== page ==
Roman art in your kitchen.
In September 2018 I started working on a line of designs based on my studies of
- Roman mosaics
- Roman frescoes , and
- my own mosaics.
I want to share the elegance of those wonderful pieces of art and craftsmanship. Making them available by printing them on different goods will allow people to enjoy them in everyday life, from their kitchen to the beach to their car.
Exclusive and original gifts.
These designs are available printed on various objects : mugs, shirts, pillows, scarves, phone shells… I have selected a company offering an excellent accuracy and quality of printing and these make beautiful, absolutely original gifts.
Beside reproductions of my own mosaics, I started creating mixed designs that combining :
- Reproductions of actual mosaics – mine and ancient
- Reproductions of ancient frescoes
- Geometric patterns based on Roman and Greek mosaics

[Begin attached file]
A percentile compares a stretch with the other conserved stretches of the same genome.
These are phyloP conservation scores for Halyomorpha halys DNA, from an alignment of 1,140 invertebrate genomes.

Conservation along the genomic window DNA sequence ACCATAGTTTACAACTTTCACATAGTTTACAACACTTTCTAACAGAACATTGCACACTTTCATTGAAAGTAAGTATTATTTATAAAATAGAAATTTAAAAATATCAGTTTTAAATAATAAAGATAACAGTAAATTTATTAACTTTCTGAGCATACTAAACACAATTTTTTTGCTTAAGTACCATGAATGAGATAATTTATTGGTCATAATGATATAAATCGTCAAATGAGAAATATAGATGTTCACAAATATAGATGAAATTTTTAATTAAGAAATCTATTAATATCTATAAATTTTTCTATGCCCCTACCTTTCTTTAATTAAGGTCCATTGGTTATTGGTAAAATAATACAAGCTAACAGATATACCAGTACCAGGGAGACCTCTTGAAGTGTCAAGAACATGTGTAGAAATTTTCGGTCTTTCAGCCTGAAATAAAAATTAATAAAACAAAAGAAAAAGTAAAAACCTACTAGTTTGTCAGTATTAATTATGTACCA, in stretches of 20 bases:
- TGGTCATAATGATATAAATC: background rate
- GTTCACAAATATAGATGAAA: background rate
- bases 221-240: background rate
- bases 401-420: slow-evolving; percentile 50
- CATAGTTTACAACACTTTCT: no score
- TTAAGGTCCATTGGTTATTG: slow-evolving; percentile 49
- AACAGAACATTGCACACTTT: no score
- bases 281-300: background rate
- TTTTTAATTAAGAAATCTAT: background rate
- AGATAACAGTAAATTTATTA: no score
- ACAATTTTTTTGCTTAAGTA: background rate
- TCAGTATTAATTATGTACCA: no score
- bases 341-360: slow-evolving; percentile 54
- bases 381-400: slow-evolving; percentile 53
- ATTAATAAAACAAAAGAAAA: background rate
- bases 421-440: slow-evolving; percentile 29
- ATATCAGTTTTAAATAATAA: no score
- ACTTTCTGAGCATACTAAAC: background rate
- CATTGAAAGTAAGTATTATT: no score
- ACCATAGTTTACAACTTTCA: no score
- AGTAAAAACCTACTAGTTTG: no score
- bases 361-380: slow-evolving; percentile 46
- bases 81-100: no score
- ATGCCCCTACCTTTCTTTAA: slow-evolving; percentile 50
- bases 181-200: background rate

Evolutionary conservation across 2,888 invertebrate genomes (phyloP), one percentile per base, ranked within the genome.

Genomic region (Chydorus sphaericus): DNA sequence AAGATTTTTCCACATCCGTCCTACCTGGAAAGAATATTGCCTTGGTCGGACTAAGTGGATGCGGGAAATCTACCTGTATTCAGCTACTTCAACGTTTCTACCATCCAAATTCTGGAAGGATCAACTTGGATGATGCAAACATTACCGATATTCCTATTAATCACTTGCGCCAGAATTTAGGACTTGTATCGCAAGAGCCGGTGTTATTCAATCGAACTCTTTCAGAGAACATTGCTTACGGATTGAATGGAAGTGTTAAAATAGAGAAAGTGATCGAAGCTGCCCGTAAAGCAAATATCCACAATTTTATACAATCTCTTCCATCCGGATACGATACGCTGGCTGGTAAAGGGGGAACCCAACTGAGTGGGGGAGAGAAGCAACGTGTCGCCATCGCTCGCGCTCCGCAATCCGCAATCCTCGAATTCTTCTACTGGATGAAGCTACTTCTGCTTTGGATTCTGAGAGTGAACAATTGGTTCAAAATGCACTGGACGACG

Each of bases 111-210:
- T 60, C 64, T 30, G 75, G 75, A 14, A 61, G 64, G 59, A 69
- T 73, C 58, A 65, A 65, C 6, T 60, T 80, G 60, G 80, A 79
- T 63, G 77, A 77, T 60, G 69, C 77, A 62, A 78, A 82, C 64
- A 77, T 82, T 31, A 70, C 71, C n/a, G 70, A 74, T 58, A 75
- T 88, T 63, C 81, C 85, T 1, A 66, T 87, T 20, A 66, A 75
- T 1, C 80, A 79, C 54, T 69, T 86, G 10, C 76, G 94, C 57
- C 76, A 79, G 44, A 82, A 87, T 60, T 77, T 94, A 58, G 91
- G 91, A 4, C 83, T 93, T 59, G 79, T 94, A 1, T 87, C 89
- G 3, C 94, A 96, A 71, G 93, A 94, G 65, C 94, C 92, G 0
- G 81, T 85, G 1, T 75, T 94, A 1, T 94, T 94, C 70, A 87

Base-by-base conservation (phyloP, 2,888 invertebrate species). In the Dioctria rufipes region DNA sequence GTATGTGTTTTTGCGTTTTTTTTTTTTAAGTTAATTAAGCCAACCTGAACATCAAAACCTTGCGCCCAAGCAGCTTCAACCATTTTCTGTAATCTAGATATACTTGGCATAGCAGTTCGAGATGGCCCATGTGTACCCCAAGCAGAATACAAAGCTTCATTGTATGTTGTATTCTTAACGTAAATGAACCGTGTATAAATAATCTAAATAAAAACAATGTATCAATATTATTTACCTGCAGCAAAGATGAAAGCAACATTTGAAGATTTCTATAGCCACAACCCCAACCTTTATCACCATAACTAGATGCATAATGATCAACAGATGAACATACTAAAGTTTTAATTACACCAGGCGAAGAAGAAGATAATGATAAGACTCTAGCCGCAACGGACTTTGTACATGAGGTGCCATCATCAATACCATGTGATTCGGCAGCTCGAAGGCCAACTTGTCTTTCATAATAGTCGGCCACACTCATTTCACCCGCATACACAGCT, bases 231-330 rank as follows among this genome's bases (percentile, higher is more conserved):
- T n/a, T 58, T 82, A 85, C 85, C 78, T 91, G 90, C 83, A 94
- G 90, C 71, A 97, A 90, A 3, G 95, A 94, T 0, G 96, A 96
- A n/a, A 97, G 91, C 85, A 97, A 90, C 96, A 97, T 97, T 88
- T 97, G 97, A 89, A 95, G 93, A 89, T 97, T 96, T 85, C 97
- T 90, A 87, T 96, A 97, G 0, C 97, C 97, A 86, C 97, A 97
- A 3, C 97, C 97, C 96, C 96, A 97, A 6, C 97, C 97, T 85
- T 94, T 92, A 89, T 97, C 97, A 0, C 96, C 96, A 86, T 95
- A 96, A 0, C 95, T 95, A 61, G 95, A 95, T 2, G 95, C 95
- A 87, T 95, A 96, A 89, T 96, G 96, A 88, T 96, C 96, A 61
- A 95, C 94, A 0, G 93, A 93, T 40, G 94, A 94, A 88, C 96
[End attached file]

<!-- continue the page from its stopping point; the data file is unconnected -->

Artifacts and apparel printed with these designs are presently available on my RedBubble store.
Visit the store and take advantages of promotions.
Some of my latest designs :
Clicking on the images below will take you to individual pages of some of my latest square designs.
The Medusa Square combines 5 different mosaics of Medusa’s head, the center is mine, the four corners are actual roman mosaics. 3 dimensional spiraling pattern radiating from the center Gorgon was used in several 3rd century mosaics around the Empire.
This pattern is inspired by a 3rd century floor mosaic from Switzerland. Although there are many examples of 3 dimensional illusions of this type in mosaics, this twirling arrangement is the only one I ever found of its particular type.
Setif reproduces a beautiful pattern used in a floor mosaic from the Roman town of Sitifis in Algeria. The colors are very close to the original mosaic.
Amba Aradam is inspired by the floor of the villa of a Praetorian guard commander from the 2nd century. It was excavated in Rome during works on a new subway line in early 2018.
I have kept the original pattern, but used colors different from those of the original mosaic
Golden Oriole is one of the many birds represented on a Roman fresco from the house VI of the western area of Pompeii, ca 40 AD.